Forum Index => Dryer Repair => Topic started by: TechnicianBrian on October 29, 2008, 05:00:44 AM

Title: Amana Dryer Thumping Noise
Post by: TechnicianBrian on October 29, 2008, 05:00:44 AM

Model #ALE643RBWicon, this electric dryer started making a loud thumping noise recently that has become progressively worse since it began. Described as a rhythmic double thump sound, I figured it was the usual drum seam rolling across the two support rollers, but once I was able to get a look at the unit, the prognosis became a bit more grim.

All dryers will utilize some form of support for the drum assembly that can range from center bearings, to felt glides, or even in the case of this dryer, a set of rubber rollers. These rollers are mounted to the rear and often times front bulkheads and roll within a recessed portion of the drum. Rollers are a good method of support as they resits wear to the drum surface, reduce friction for the drive system, and allow for quiet operation. The one notable downside to the use of support rollers, is the normal double thump sound made as the drums seam contacts each roller while rotating. The sound will usually start out loud at the beginning of a drying cycle, then becomes quieter as the rubber on the rollers warms up and becomes more ply able. Many people hear this sound as a familiar dryer sound, but when it becomes more pronounced, there may be a problem.

As mentioned, the drums seam is usually the cause of the noise. When drums are produced from a single sheet of metal, the seams come together to be welded making one continuous drum. The seam is then ground smooth in the area of the roller track to help reduce the noise created by the support rollers. Because the noise on this unit was clearly from the seam, I opened the top panel to get my eyes and ears on the situation. With each rotation, the double thump was very noticeable and when I stopped the drum to take a look, I quickly located the source of the noise.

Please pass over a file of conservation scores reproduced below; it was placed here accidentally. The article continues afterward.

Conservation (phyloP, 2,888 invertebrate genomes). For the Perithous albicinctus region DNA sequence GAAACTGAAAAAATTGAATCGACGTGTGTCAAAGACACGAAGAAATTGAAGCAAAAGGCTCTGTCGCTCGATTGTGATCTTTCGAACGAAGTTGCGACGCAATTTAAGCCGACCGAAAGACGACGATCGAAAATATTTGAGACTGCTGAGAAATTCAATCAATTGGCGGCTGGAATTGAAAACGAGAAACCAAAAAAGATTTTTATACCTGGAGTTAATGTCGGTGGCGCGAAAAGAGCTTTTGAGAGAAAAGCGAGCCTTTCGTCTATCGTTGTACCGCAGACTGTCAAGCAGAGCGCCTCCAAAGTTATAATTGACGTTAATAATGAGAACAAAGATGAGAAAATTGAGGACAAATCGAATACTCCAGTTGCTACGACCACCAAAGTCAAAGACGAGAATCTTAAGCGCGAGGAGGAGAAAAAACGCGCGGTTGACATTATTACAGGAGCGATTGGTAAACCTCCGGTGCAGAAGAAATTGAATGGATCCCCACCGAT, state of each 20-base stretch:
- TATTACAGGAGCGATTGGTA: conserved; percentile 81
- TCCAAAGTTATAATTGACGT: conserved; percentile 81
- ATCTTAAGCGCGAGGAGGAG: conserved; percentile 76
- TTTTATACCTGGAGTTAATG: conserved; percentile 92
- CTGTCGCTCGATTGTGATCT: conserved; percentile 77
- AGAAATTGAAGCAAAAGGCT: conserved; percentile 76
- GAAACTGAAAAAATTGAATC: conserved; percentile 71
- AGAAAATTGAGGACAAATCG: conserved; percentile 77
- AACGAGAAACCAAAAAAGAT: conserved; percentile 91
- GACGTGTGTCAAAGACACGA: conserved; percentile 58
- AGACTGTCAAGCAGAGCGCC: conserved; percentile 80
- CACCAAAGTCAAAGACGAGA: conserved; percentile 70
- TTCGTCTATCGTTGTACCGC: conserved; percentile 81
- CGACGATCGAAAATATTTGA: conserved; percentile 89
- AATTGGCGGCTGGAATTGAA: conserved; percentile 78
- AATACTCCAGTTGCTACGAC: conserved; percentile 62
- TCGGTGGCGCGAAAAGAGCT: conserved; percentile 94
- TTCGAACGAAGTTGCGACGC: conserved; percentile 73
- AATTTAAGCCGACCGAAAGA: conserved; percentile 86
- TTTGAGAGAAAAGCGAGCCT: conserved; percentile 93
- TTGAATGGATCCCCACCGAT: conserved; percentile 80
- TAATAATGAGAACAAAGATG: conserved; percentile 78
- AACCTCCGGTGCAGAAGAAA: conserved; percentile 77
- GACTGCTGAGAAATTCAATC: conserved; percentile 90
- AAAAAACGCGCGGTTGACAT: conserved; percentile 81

The drum on this dryer has not aged very well as the weld had broken where it secured the two ends of the metal together in the rear roller track. This resulted in the formerly smooth edge becoming a large bump as the weight of clothes forced the metal ends to flex open. Each time this edge contacted a roller, the noise echoed in the cabinet and throughout the rest of the room.

The only good repair for this dryer is to replace the drum assembly which is a rather large expense, but because the customer was happy with the machines performance, plus it matched the washer, she was willing to pay to have it fixed. I installed a new drumicon along with a set of new support rollersicon, and now this dryer is as quiet as it has ever been.